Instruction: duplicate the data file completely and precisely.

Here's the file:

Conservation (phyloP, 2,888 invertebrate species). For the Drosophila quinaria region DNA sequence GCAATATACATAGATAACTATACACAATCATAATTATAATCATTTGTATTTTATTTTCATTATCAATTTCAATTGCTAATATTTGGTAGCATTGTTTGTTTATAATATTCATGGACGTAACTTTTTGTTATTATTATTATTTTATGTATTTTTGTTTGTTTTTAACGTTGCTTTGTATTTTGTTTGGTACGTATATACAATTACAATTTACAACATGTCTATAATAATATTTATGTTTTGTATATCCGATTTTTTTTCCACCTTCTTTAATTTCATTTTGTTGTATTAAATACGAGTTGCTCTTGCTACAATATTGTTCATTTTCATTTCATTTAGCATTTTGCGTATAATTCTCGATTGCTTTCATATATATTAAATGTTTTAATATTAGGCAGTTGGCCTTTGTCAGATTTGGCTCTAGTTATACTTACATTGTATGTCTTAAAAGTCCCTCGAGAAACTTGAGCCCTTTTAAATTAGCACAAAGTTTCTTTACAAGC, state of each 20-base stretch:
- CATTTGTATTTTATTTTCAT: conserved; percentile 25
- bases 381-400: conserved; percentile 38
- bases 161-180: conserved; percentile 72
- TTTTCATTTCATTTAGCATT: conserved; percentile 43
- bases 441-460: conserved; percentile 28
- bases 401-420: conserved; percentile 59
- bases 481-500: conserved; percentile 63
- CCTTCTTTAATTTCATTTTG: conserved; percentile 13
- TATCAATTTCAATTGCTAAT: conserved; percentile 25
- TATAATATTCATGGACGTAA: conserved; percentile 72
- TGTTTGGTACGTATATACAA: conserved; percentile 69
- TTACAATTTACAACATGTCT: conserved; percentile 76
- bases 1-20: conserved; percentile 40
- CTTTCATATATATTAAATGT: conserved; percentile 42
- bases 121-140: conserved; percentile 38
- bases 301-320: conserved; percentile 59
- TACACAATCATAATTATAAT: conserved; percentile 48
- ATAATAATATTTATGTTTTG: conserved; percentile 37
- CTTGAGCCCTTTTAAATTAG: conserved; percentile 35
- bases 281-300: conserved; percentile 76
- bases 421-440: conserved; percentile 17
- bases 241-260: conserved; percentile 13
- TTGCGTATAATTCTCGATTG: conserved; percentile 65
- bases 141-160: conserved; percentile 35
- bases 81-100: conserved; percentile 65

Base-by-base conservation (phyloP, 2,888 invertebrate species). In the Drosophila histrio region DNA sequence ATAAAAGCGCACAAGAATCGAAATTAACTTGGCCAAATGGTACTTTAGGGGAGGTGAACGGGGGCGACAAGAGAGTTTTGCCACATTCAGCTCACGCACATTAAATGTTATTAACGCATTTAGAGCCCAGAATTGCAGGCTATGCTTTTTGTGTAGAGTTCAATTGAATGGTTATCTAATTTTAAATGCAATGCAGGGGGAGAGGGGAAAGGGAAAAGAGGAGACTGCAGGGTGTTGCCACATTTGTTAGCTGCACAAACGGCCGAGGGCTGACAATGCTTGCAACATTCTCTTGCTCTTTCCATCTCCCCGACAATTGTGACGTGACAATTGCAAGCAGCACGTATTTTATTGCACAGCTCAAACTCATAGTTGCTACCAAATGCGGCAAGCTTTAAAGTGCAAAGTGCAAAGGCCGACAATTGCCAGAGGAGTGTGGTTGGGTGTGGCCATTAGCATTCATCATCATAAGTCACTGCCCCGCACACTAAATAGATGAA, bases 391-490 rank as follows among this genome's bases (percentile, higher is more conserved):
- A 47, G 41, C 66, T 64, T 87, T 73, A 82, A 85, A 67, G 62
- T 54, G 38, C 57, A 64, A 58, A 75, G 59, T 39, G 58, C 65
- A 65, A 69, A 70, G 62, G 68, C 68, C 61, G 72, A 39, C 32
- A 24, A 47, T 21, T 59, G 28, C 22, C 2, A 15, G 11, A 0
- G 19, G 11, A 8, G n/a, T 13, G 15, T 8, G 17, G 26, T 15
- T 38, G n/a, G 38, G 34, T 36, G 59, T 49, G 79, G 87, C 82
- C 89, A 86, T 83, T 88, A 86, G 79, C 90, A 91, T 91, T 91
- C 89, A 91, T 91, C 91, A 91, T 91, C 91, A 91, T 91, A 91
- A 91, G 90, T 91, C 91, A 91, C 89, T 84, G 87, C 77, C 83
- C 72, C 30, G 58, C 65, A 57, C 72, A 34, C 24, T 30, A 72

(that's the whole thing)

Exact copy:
Conservation (phyloP, 2,888 invertebrate species). For the Drosophila quinaria region DNA sequence GCAATATACATAGATAACTATACACAATCATAATTATAATCATTTGTATTTTATTTTCATTATCAATTTCAATTGCTAATATTTGGTAGCATTGTTTGTTTATAATATTCATGGACGTAACTTTTTGTTATTATTATTATTTTATGTATTTTTGTTTGTTTTTAACGTTGCTTTGTATTTTGTTTGGTACGTATATACAATTACAATTTACAACATGTCTATAATAATATTTATGTTTTGTATATCCGATTTTTTTTCCACCTTCTTTAATTTCATTTTGTTGTATTAAATACGAGTTGCTCTTGCTACAATATTGTTCATTTTCATTTCATTTAGCATTTTGCGTATAATTCTCGATTGCTTTCATATATATTAAATGTTTTAATATTAGGCAGTTGGCCTTTGTCAGATTTGGCTCTAGTTATACTTACATTGTATGTCTTAAAAGTCCCTCGAGAAACTTGAGCCCTTTTAAATTAGCACAAAGTTTCTTTACAAGC, state of each 20-base stretch:
- CATTTGTATTTTATTTTCAT: conserved; percentile 25
- bases 381-400: conserved; percentile 38
- bases 161-180: conserved; percentile 72
- TTTTCATTTCATTTAGCATT: conserved; percentile 43
- bases 441-460: conserved; percentile 28
- bases 401-420: conserved; percentile 59
- bases 481-500: conserved; percentile 63
- CCTTCTTTAATTTCATTTTG: conserved; percentile 13
- TATCAATTTCAATTGCTAAT: conserved; percentile 25
- TATAATATTCATGGACGTAA: conserved; percentile 72
- TGTTTGGTACGTATATACAA: conserved; percentile 69
- TTACAATTTACAACATGTCT: conserved; percentile 76
- bases 1-20: conserved; percentile 40
- CTTTCATATATATTAAATGT: conserved; percentile 42
- bases 121-140: conserved; percentile 38
- bases 301-320: conserved; percentile 59
- TACACAATCATAATTATAAT: conserved; percentile 48
- ATAATAATATTTATGTTTTG: conserved; percentile 37
- CTTGAGCCCTTTTAAATTAG: conserved; percentile 35
- bases 281-300: conserved; percentile 76
- bases 421-440: conserved; percentile 17
- bases 241-260: conserved; percentile 13
- TTGCGTATAATTCTCGATTG: conserved; percentile 65
- bases 141-160: conserved; percentile 35
- bases 81-100: conserved; percentile 65

Base-by-base conservation (phyloP, 2,888 invertebrate species). In the Drosophila histrio region DNA sequence ATAAAAGCGCACAAGAATCGAAATTAACTTGGCCAAATGGTACTTTAGGGGAGGTGAACGGGGGCGACAAGAGAGTTTTGCCACATTCAGCTCACGCACATTAAATGTTATTAACGCATTTAGAGCCCAGAATTGCAGGCTATGCTTTTTGTGTAGAGTTCAATTGAATGGTTATCTAATTTTAAATGCAATGCAGGGGGAGAGGGGAAAGGGAAAAGAGGAGACTGCAGGGTGTTGCCACATTTGTTAGCTGCACAAACGGCCGAGGGCTGACAATGCTTGCAACATTCTCTTGCTCTTTCCATCTCCCCGACAATTGTGACGTGACAATTGCAAGCAGCACGTATTTTATTGCACAGCTCAAACTCATAGTTGCTACCAAATGCGGCAAGCTTTAAAGTGCAAAGTGCAAAGGCCGACAATTGCCAGAGGAGTGTGGTTGGGTGTGGCCATTAGCATTCATCATCATAAGTCACTGCCCCGCACACTAAATAGATGAA, bases 391-490 rank as follows among this genome's bases (percentile, higher is more conserved):
- A 47, G 41, C 66, T 64, T 87, T 73, A 82, A 85, A 67, G 62
- T 54, G 38, C 57, A 64, A 58, A 75, G 59, T 39, G 58, C 65
- A 65, A 69, A 70, G 62, G 68, C 68, C 61, G 72, A 39, C 32
- A 24, A 47, T 21, T 59, G 28, C 22, C 2, A 15, G 11, A 0
- G 19, G 11, A 8, G n/a, T 13, G 15, T 8, G 17, G 26, T 15
- T 38, G n/a, G 38, G 34, T 36, G 59, T 49, G 79, G 87, C 82
- C 89, A 86, T 83, T 88, A 86, G 79, C 90, A 91, T 91, T 91
- C 89, A 91, T 91, C 91, A 91, T 91, C 91, A 91, T 91, A 91
- A 91, G 90, T 91, C 91, A 91, C 89, T 84, G 87, C 77, C 83
- C 72, C 30, G 58, C 65, A 57, C 72, A 34, C 24, T 30, A 72